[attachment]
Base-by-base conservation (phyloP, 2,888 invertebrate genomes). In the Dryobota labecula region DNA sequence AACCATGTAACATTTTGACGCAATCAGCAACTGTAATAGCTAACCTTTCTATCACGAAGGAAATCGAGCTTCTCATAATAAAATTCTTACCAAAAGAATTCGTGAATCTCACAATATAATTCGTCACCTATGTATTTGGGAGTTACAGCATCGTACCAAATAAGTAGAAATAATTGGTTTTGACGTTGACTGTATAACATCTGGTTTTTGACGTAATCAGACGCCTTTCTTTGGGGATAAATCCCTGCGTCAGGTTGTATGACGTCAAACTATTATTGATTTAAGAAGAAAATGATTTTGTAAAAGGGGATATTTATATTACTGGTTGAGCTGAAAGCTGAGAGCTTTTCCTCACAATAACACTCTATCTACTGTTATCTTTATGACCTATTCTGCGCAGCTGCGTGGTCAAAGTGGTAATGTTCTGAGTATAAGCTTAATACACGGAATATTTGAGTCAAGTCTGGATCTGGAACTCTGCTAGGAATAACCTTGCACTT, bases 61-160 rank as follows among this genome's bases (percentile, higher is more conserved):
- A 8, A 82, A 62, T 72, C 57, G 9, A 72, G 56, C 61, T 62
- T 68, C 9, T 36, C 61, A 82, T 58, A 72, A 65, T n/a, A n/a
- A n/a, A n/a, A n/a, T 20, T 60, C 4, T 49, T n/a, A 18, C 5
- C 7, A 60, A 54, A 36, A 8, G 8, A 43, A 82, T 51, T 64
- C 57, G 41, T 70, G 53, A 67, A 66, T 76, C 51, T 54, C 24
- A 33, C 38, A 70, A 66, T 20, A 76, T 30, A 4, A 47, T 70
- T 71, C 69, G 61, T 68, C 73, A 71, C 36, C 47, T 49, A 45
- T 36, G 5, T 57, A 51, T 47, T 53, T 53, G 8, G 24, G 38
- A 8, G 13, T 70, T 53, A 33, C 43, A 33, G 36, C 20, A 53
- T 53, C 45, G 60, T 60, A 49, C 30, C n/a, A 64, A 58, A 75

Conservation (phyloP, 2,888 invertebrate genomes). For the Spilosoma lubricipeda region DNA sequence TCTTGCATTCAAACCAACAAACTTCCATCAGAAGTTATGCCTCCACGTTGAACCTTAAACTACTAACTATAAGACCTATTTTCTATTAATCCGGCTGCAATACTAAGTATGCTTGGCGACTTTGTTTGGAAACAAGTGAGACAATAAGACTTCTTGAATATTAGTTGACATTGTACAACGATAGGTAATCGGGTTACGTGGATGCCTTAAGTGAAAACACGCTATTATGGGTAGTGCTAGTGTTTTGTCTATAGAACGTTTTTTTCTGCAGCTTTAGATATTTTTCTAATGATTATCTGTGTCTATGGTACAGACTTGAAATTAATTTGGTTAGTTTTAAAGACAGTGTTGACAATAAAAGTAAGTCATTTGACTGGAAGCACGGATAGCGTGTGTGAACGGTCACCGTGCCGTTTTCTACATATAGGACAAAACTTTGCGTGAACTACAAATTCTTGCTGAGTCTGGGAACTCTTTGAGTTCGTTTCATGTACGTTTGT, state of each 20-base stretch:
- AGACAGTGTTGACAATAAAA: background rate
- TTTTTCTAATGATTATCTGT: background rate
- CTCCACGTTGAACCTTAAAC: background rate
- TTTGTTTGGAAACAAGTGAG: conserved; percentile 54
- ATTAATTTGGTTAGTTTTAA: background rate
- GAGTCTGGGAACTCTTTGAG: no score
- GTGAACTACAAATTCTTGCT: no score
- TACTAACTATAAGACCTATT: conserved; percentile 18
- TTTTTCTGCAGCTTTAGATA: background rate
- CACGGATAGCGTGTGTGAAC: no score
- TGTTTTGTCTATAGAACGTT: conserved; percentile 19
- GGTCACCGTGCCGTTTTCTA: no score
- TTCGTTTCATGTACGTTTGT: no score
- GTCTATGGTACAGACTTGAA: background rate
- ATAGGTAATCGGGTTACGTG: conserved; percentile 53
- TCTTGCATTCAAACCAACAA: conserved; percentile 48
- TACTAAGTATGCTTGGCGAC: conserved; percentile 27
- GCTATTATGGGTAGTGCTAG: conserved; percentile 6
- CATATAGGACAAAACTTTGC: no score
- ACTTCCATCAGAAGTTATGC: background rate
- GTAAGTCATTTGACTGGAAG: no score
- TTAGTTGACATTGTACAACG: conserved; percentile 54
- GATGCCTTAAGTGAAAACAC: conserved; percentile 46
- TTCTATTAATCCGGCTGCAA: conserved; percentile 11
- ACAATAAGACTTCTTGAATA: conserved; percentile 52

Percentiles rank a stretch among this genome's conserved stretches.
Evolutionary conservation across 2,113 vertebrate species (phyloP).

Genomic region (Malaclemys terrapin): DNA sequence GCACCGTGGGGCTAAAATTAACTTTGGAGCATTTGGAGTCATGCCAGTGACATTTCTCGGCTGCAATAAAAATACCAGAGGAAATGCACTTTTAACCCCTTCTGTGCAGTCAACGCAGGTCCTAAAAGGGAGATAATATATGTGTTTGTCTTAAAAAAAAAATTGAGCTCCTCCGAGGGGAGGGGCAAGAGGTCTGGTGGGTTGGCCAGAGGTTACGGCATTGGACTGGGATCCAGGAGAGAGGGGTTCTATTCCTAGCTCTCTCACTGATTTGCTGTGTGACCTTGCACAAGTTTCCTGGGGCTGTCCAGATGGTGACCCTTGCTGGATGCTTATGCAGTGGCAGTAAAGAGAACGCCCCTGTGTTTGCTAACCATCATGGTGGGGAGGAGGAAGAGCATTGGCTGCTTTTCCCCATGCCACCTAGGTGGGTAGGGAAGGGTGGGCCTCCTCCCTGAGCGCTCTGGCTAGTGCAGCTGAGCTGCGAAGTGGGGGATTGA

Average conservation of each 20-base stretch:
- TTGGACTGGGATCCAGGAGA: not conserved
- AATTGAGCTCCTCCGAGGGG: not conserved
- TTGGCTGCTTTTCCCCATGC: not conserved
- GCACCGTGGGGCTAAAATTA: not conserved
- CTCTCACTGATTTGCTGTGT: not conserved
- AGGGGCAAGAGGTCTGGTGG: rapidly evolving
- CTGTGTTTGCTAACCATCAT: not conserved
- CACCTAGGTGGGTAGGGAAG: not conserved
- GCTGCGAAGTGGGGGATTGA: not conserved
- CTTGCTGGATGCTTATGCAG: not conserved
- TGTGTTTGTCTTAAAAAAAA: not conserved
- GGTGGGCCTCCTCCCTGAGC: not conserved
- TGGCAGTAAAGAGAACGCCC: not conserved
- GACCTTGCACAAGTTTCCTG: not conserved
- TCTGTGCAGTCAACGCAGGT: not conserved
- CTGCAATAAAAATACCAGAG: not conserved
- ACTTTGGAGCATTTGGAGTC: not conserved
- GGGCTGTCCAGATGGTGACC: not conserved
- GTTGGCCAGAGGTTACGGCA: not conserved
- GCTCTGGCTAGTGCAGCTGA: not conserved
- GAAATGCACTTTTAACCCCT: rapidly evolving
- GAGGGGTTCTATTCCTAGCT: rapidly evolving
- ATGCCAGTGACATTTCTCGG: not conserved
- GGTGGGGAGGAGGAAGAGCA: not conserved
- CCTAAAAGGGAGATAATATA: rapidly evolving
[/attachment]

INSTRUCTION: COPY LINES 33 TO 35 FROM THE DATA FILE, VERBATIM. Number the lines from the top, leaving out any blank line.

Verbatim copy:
- GTAAGTCATTTGACTGGAAG: no score
- TTAGTTGACATTGTACAACG: conserved; percentile 54
- GATGCCTTAAGTGAAAACAC: conserved; percentile 46